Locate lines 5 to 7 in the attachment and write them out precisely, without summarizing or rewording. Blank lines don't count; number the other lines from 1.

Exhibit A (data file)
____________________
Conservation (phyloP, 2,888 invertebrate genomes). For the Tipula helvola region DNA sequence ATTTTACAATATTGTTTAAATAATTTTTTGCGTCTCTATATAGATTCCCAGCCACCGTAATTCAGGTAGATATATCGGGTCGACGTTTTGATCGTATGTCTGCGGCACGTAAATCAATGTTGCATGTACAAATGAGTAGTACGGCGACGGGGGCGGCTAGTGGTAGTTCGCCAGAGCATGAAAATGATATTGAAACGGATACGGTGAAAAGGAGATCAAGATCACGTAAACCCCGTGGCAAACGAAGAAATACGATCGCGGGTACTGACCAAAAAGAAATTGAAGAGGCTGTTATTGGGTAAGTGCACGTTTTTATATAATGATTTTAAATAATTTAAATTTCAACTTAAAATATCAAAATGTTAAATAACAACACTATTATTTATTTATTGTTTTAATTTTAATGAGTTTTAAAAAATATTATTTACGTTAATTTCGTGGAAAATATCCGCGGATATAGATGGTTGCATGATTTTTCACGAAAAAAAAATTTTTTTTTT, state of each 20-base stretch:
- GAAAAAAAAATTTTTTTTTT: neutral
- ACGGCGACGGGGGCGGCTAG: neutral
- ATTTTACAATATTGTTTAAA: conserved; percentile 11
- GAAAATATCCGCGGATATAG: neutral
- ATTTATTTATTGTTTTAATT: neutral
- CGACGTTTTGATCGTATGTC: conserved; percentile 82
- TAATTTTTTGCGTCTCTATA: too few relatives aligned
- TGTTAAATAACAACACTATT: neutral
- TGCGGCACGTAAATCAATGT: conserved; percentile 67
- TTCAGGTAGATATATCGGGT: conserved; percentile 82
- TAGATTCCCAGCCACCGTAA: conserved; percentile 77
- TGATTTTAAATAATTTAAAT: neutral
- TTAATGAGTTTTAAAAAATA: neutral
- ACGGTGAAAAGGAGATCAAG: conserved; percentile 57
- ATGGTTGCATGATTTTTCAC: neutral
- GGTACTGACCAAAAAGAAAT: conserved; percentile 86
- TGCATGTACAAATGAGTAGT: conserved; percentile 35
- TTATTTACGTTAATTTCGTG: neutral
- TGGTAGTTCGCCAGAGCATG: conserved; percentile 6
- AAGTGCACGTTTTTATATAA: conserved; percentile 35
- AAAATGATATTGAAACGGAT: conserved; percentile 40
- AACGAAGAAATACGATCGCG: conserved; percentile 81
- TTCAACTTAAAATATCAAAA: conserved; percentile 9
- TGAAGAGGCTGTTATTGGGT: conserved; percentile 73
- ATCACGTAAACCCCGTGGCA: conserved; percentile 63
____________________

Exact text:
- GAAAATATCCGCGGATATAG: neutral
- ATTTATTTATTGTTTTAATT: neutral
- CGACGTTTTGATCGTATGTC: conserved; percentile 82